Reading a comment on one of my science news item about autism, I thought it would be a good idea to compile a list of online sources for autism. For those looking to be educated about this subject, and don’t know where to start hopefully this will be useful link. However, those who are dealing with autism, should seek professional help and use online resources as a way to educate themselves, to find others to share experiences with etc.
If you read this and find a critical resource missing, please leave a comment with the link. I will recompile the list and publish after a while.
Here is a list of starting resources:
- http://www.autism.com/ – From Autism Research Institute not for profit institute dedicated to autism researcha and the belief that autism is curable and the first step is to accept that it’s a medial problem that can be treated by various means.
- http://www.researchautism.org/ – this site is a lot more about educating parents and families about autism, applying the research in a practical way. Lots of good material on what is autism, how to diagnose it, support and treatment options etc.
- National Autism Association is a very good source for links, help and other information on autism.
- http://www.aspergersyndrome.org/ OASIS site and help for families
- Autism Society web site is another great resource for families. Especially check this page on treatment options http://www.autism-society.org/site/PageServer?pagename=life_treat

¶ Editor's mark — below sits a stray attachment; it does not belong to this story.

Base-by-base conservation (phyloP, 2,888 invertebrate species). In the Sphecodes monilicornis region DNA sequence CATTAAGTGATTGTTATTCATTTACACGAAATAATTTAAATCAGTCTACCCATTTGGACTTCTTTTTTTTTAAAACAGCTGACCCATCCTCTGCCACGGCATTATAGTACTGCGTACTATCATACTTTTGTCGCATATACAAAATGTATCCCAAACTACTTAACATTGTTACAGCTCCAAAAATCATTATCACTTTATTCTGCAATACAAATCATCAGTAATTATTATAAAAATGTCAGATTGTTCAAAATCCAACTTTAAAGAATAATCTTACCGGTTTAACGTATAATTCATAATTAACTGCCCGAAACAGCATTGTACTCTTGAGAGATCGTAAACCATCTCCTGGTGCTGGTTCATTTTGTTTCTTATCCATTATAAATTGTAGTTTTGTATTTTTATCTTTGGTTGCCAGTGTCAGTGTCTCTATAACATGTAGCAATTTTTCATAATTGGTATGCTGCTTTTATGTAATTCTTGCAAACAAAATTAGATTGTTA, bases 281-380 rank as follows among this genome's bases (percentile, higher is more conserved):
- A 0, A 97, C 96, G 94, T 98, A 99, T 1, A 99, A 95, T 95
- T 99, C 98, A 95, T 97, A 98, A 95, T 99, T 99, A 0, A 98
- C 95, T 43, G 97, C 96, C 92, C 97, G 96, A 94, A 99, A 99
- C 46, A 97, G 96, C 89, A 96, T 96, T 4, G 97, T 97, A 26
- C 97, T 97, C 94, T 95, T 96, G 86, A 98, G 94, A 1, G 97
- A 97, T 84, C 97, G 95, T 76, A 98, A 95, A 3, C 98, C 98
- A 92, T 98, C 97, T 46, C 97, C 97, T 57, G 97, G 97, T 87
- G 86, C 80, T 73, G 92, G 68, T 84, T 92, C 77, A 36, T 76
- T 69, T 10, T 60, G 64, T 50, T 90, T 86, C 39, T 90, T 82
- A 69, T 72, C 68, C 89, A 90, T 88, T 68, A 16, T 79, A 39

- http://www.autism-pdd.net/ not as well organized but has some useful informational help on autism.
- Useful links in John Wobus’ page on autism
- Autism speaks is another source for families
- Did wrong diet make this woman autistic? A very inspiring story of a woman and author who was and is autistic but managed to find happiness through dietary adjustments.
Research related links:
- http://www.nichd.nih.gov/autism/ NIH contains very good resources for professionals for autism research. In particular NIH just announced a database targeting researchers on autism. See link below.
The NIH has developed the National Database for Autism Research (NDAR) as a secure bioinformatics platform for scientific collaboration around autism spectrum disorder (ASD). Its objectives are to:
- Facilitate data sharing and scientific collaboration;
- Provide bioinformatics solutions to address community-wide needs; and
- Enable the effective communication of detailed research data, tools, and information.
NDAR is a robust resource designed to help the ASD research community to accelerate discoveries that will improve the lives of people with autism and their families.
CDC on Autism http://www.cdc.gov/ncbddd/autism/index.html
CDC also has good resources. Specifically a program they have called SEED (stands for Study to explore early development) focuses on identifying what might put childrens at risk for autism sprectrum disorders (ASD)